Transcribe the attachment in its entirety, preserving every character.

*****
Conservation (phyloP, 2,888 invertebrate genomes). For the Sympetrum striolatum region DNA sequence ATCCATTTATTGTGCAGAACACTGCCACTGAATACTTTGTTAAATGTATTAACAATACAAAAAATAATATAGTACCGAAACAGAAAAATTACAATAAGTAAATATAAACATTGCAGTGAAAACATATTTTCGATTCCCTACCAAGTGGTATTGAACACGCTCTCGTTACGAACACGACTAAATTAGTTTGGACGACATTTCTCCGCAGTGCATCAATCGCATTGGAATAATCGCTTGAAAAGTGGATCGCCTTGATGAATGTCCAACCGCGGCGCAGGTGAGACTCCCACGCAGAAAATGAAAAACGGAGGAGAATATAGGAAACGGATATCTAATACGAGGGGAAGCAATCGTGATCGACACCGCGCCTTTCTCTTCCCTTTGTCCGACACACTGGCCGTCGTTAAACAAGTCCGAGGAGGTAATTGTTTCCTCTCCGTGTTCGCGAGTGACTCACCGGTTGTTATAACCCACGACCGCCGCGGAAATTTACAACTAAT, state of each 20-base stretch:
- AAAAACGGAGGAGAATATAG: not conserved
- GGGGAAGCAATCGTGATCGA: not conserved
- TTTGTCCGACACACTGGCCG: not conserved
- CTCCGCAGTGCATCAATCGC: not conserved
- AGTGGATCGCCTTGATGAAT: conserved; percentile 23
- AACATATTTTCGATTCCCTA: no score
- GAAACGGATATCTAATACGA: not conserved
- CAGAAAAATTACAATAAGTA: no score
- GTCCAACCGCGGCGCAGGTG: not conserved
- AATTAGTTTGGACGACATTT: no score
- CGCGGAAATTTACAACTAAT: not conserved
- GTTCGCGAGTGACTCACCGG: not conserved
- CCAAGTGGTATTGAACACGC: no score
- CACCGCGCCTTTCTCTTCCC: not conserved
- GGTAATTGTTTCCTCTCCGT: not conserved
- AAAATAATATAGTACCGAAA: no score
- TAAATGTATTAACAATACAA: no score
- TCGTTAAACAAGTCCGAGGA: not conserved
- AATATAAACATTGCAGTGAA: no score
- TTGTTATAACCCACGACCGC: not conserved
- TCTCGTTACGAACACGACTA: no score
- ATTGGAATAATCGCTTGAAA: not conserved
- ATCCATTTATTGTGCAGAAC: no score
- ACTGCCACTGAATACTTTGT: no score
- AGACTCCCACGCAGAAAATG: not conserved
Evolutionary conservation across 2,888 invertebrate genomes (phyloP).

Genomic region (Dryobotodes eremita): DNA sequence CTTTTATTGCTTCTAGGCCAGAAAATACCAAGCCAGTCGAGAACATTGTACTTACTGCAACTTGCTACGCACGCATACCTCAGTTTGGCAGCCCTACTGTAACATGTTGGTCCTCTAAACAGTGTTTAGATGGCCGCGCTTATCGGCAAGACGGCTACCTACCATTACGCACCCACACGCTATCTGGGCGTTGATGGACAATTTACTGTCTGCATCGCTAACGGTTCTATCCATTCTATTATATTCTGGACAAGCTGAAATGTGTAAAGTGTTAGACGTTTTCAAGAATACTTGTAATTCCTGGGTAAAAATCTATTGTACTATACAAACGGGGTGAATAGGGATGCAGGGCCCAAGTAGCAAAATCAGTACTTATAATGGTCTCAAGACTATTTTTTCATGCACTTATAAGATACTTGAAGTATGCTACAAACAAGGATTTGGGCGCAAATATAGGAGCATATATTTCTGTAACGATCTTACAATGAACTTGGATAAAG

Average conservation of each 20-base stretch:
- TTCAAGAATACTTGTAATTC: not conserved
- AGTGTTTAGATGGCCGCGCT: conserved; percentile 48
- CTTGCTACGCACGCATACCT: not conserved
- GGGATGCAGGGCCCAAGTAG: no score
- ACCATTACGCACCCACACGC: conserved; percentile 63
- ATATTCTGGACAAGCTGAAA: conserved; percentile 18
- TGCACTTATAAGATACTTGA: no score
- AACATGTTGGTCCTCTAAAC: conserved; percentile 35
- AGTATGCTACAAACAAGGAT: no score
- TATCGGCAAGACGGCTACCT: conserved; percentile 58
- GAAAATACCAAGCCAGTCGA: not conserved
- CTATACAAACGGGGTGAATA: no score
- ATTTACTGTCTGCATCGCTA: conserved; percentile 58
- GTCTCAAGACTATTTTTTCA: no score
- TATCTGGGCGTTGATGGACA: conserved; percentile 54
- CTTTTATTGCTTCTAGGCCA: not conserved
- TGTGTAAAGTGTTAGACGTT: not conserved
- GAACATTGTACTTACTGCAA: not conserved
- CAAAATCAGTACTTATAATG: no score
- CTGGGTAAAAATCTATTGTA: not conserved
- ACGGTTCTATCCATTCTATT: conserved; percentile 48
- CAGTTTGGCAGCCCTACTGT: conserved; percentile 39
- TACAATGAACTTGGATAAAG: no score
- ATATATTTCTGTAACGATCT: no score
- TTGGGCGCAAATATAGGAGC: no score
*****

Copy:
Conservation (phyloP, 2,888 invertebrate genomes). For the Sympetrum striolatum region DNA sequence ATCCATTTATTGTGCAGAACACTGCCACTGAATACTTTGTTAAATGTATTAACAATACAAAAAATAATATAGTACCGAAACAGAAAAATTACAATAAGTAAATATAAACATTGCAGTGAAAACATATTTTCGATTCCCTACCAAGTGGTATTGAACACGCTCTCGTTACGAACACGACTAAATTAGTTTGGACGACATTTCTCCGCAGTGCATCAATCGCATTGGAATAATCGCTTGAAAAGTGGATCGCCTTGATGAATGTCCAACCGCGGCGCAGGTGAGACTCCCACGCAGAAAATGAAAAACGGAGGAGAATATAGGAAACGGATATCTAATACGAGGGGAAGCAATCGTGATCGACACCGCGCCTTTCTCTTCCCTTTGTCCGACACACTGGCCGTCGTTAAACAAGTCCGAGGAGGTAATTGTTTCCTCTCCGTGTTCGCGAGTGACTCACCGGTTGTTATAACCCACGACCGCCGCGGAAATTTACAACTAAT, state of each 20-base stretch:
- AAAAACGGAGGAGAATATAG: not conserved
- GGGGAAGCAATCGTGATCGA: not conserved
- TTTGTCCGACACACTGGCCG: not conserved
- CTCCGCAGTGCATCAATCGC: not conserved
- AGTGGATCGCCTTGATGAAT: conserved; percentile 23
- AACATATTTTCGATTCCCTA: no score
- GAAACGGATATCTAATACGA: not conserved
- CAGAAAAATTACAATAAGTA: no score
- GTCCAACCGCGGCGCAGGTG: not conserved
- AATTAGTTTGGACGACATTT: no score
- CGCGGAAATTTACAACTAAT: not conserved
- GTTCGCGAGTGACTCACCGG: not conserved
- CCAAGTGGTATTGAACACGC: no score
- CACCGCGCCTTTCTCTTCCC: not conserved
- GGTAATTGTTTCCTCTCCGT: not conserved
- AAAATAATATAGTACCGAAA: no score
- TAAATGTATTAACAATACAA: no score
- TCGTTAAACAAGTCCGAGGA: not conserved
- AATATAAACATTGCAGTGAA: no score
- TTGTTATAACCCACGACCGC: not conserved
- TCTCGTTACGAACACGACTA: no score
- ATTGGAATAATCGCTTGAAA: not conserved
- ATCCATTTATTGTGCAGAAC: no score
- ACTGCCACTGAATACTTTGT: no score
- AGACTCCCACGCAGAAAATG: not conserved
Evolutionary conservation across 2,888 invertebrate genomes (phyloP).

Genomic region (Dryobotodes eremita): DNA sequence CTTTTATTGCTTCTAGGCCAGAAAATACCAAGCCAGTCGAGAACATTGTACTTACTGCAACTTGCTACGCACGCATACCTCAGTTTGGCAGCCCTACTGTAACATGTTGGTCCTCTAAACAGTGTTTAGATGGCCGCGCTTATCGGCAAGACGGCTACCTACCATTACGCACCCACACGCTATCTGGGCGTTGATGGACAATTTACTGTCTGCATCGCTAACGGTTCTATCCATTCTATTATATTCTGGACAAGCTGAAATGTGTAAAGTGTTAGACGTTTTCAAGAATACTTGTAATTCCTGGGTAAAAATCTATTGTACTATACAAACGGGGTGAATAGGGATGCAGGGCCCAAGTAGCAAAATCAGTACTTATAATGGTCTCAAGACTATTTTTTCATGCACTTATAAGATACTTGAAGTATGCTACAAACAAGGATTTGGGCGCAAATATAGGAGCATATATTTCTGTAACGATCTTACAATGAACTTGGATAAAG

Average conservation of each 20-base stretch:
- TTCAAGAATACTTGTAATTC: not conserved
- AGTGTTTAGATGGCCGCGCT: conserved; percentile 48
- CTTGCTACGCACGCATACCT: not conserved
- GGGATGCAGGGCCCAAGTAG: no score
- ACCATTACGCACCCACACGC: conserved; percentile 63
- ATATTCTGGACAAGCTGAAA: conserved; percentile 18
- TGCACTTATAAGATACTTGA: no score
- AACATGTTGGTCCTCTAAAC: conserved; percentile 35
- AGTATGCTACAAACAAGGAT: no score
- TATCGGCAAGACGGCTACCT: conserved; percentile 58
- GAAAATACCAAGCCAGTCGA: not conserved
- CTATACAAACGGGGTGAATA: no score
- ATTTACTGTCTGCATCGCTA: conserved; percentile 58
- GTCTCAAGACTATTTTTTCA: no score
- TATCTGGGCGTTGATGGACA: conserved; percentile 54
- CTTTTATTGCTTCTAGGCCA: not conserved
- TGTGTAAAGTGTTAGACGTT: not conserved
- GAACATTGTACTTACTGCAA: not conserved
- CAAAATCAGTACTTATAATG: no score
- CTGGGTAAAAATCTATTGTA: not conserved
- ACGGTTCTATCCATTCTATT: conserved; percentile 48
- CAGTTTGGCAGCCCTACTGT: conserved; percentile 39
- TACAATGAACTTGGATAAAG: no score
- ATATATTTCTGTAACGATCT: no score
- TTGGGCGCAAATATAGGAGC: no score